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Letter from Governour Trumbull to the President of Congress



Read March 8, 1776.

Lebanon, March 2, 1776.

SIR: Mr˙ Lee, of Castleton, moved to me for an allowance to be made him, and those employed under him, for their service at the iron works, and other business, at Skenesborough, after the first taking of Ticonderoga until they were dismissed. Also, Captain Thomas Lusk, one of the first adventurers in the reduction of Ticonderoga and places adjacent, moved for a settlement and payment to those who undertook and were employed in that service.

I gave them my opinion, that the honourable General Congress intend that affair, and transactions thereon, should be a continental expense; that inhabitants belonging to divers Colonies were concerned, that each Colony had advanced money, and that if is needful a full account should be prepared of the services, provisions and advancements, to be examined and liquidated by some suitable persons thereto appointed. Therefore this serves to move the honourable Congress, that a Committee be appointed, fully authorized and empowered to call on all concerned therein, for their accounts of services and disbursements, and to appoint and notify some convenient time and place to hear, examine, and liquidate the same, and make report thereof, that justice may be done, and those brave men who undertook and so happily effected that work, generously rewarded.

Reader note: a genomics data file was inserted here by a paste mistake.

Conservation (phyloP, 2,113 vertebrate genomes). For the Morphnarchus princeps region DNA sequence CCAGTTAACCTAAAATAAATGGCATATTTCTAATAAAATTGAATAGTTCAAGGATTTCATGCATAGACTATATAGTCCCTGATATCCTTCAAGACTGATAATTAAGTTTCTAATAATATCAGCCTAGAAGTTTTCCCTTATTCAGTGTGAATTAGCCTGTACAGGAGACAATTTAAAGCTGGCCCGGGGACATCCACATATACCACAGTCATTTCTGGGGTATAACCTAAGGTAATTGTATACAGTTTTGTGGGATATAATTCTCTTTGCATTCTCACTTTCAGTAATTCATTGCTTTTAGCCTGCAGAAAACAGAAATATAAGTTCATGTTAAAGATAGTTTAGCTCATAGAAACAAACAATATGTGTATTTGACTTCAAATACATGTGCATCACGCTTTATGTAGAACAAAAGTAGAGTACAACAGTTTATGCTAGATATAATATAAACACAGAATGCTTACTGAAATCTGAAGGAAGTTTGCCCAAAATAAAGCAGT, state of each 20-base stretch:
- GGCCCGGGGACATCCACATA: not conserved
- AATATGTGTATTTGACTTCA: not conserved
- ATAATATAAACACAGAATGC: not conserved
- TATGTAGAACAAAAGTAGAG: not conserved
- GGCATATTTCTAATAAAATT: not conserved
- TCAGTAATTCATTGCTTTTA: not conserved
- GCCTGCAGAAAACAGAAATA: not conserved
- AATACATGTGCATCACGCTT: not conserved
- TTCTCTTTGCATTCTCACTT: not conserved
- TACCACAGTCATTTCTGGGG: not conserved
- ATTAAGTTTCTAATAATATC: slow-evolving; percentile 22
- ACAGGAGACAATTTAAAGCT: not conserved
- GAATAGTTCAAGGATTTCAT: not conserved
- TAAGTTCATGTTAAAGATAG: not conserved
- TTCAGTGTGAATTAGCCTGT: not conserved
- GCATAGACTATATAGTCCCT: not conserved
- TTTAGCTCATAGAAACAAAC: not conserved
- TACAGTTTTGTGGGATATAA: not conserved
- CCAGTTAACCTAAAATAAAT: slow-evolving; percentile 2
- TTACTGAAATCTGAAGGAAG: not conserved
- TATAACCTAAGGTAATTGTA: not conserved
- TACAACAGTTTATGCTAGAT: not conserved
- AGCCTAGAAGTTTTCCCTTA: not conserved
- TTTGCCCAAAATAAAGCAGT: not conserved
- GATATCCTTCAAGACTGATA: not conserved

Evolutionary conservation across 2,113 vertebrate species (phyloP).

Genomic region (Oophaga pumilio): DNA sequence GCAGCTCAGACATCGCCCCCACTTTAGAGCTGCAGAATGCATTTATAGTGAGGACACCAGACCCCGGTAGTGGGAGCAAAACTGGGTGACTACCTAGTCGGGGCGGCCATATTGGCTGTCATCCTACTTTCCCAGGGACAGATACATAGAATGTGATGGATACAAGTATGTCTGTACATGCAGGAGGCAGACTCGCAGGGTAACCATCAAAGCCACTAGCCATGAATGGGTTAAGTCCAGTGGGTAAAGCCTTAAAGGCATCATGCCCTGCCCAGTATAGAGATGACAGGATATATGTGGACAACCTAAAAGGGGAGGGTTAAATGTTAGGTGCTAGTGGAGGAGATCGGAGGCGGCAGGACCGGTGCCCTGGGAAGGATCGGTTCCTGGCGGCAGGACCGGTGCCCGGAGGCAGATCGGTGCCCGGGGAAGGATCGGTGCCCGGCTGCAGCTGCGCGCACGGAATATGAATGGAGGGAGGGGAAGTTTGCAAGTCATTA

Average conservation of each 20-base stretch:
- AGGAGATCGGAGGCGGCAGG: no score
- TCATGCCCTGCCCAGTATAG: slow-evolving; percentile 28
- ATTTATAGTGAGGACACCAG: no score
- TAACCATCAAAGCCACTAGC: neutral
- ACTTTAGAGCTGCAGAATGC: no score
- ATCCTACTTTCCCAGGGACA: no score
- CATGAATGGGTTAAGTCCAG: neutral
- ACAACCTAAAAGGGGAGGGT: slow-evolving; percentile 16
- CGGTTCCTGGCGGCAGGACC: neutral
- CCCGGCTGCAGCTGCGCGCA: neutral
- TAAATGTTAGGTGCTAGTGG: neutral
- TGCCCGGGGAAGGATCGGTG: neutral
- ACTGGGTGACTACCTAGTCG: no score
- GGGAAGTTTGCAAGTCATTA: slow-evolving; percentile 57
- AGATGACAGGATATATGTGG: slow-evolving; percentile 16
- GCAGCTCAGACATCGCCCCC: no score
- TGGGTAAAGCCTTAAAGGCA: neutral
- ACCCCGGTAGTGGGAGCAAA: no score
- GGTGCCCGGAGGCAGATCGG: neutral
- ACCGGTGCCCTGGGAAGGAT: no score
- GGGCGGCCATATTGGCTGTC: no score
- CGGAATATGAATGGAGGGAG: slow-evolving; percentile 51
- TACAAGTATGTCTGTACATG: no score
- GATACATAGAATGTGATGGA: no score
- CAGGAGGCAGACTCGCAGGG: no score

I am, with great truth and regard, sir, your most obedient, humble servant.


To the Honourable President Hancock.